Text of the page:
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Friday Aug. 6

What a disgrace! Talk about cruelty to animals! Three snarling, spitting wolves chained on a stage outside the La Foret shopping complex in the heart of Harajuku in the intense heat of a summer afternoon. They are surrounded by kids, perversely cheering and jumping around, wallowing in the misery of these poor animals. And then there’s the curious passersby who stop, stare, grimace and effectively run away, fearing that these animals might escape their bonds and tear out their throats. But it’s clear that everyone is totally fascinated by this bizarre spectacle. The wolves seem to be hooked into speakers via rubber cords so their howls are amplified and echo down Meiji-Dori, terrifying those “not in the know.”

This is Guitar Wolf. And they are here, outside HMV, as part of the promotion for new album “Loverock.” It’s arguably their best album to date in that it’s so manic, mental, screwed-up that it makes all these other garage-punk-blues wannabes sound like babies weeping in a crib. Oh, and talking about babies. The aftershow party is centered in a room at a nearby karaoke lounge and when I get there, Billy (the bassist) opts to bounce a baby on his knee rather than indulge in the copious amounts of beer flooding the room; and Seiji — Mr. Guitar Wolf himself — isn’t drinking so much either.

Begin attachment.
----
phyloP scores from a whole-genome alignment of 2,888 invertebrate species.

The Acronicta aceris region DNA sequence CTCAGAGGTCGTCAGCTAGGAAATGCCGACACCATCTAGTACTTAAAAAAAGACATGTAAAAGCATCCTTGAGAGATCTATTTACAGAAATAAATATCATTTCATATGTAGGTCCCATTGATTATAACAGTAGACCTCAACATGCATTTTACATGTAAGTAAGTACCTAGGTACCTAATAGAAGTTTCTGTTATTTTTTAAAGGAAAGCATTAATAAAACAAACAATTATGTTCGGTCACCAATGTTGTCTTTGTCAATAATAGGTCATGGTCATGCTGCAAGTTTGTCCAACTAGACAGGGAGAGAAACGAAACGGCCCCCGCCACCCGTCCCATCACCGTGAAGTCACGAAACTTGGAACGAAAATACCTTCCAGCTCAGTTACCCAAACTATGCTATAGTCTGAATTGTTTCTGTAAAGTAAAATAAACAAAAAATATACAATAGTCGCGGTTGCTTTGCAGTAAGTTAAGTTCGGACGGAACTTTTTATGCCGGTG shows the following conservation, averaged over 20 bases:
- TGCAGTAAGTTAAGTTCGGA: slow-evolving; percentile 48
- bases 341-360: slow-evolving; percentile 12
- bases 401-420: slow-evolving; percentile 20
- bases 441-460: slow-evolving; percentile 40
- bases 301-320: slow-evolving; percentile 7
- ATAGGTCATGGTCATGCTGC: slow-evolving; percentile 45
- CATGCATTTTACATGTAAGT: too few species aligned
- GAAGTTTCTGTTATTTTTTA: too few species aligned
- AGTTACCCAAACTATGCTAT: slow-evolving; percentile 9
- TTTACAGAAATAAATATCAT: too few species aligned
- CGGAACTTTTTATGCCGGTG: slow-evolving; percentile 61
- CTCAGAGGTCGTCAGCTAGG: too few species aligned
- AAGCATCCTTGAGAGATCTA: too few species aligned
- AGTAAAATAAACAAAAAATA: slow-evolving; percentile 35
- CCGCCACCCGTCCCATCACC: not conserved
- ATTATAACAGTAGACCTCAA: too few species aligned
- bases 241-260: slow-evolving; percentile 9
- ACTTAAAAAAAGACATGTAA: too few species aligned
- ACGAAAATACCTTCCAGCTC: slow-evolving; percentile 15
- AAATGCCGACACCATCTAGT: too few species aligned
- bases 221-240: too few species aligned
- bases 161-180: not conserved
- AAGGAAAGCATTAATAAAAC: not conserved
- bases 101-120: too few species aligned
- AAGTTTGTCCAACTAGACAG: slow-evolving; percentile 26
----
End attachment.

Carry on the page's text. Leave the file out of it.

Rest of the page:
Musically, the new album reveals that these wolves are more ferocious than ever, but they do have a lighter, mellower side, never before revealed. Seiji demands we soon do a big interview at an izakaya while devouring several liters of sake and a couple of newborn babies. I guess you’re gonna have to watch this space.

Saturday Aug. 7

Friday’s meaty rock ‘n’ roll meal in Harajuku means that I missed the first day of the Rock in Japan festival and that kinda pissed me off because I’m a big fan of of the garage-pop of Go!Go!7188, the indie synth-pop of Beat Crusaders and the art-pop dabblings of Polysics. Also, I heard, I missed this: The High-Lows injecting some real rock into what is basically a mainstream-music festival; thousands of girls rushing to the front of the stage for pop sensation Naotaro Moriyama (256 boys were trampled to death in the stampede — errr, someone said); and the Beat Crusaders and Ketsumeishi constantly referring to certain non-musical organs that only women possess. Using such crude language suggests that maybe they are not getting enough futon action.

But I am here on Saturday early afternoon for a pleasant stroll in the park.

This is Japan’s most well-attended music festival and 131,192 people turned up over the three days at Kokuei Hitachi Kaihin Koen in Ibaraki. The age demographic here seems to be 16 to 22, while Japan’s other major music fest, Fuji Rock, attracts rowdier fans in their mid to late ’20s. Here in the park, nobody is drunk! Nobody is on drugs! And I seem to be the only gaijin (although I heard others were spotted during the weekend). And it’s freaking me a little! People eye me suspiciously, seemingly unable to comprehend why this gaijin dude has wandered into this park to feast on Japanese music.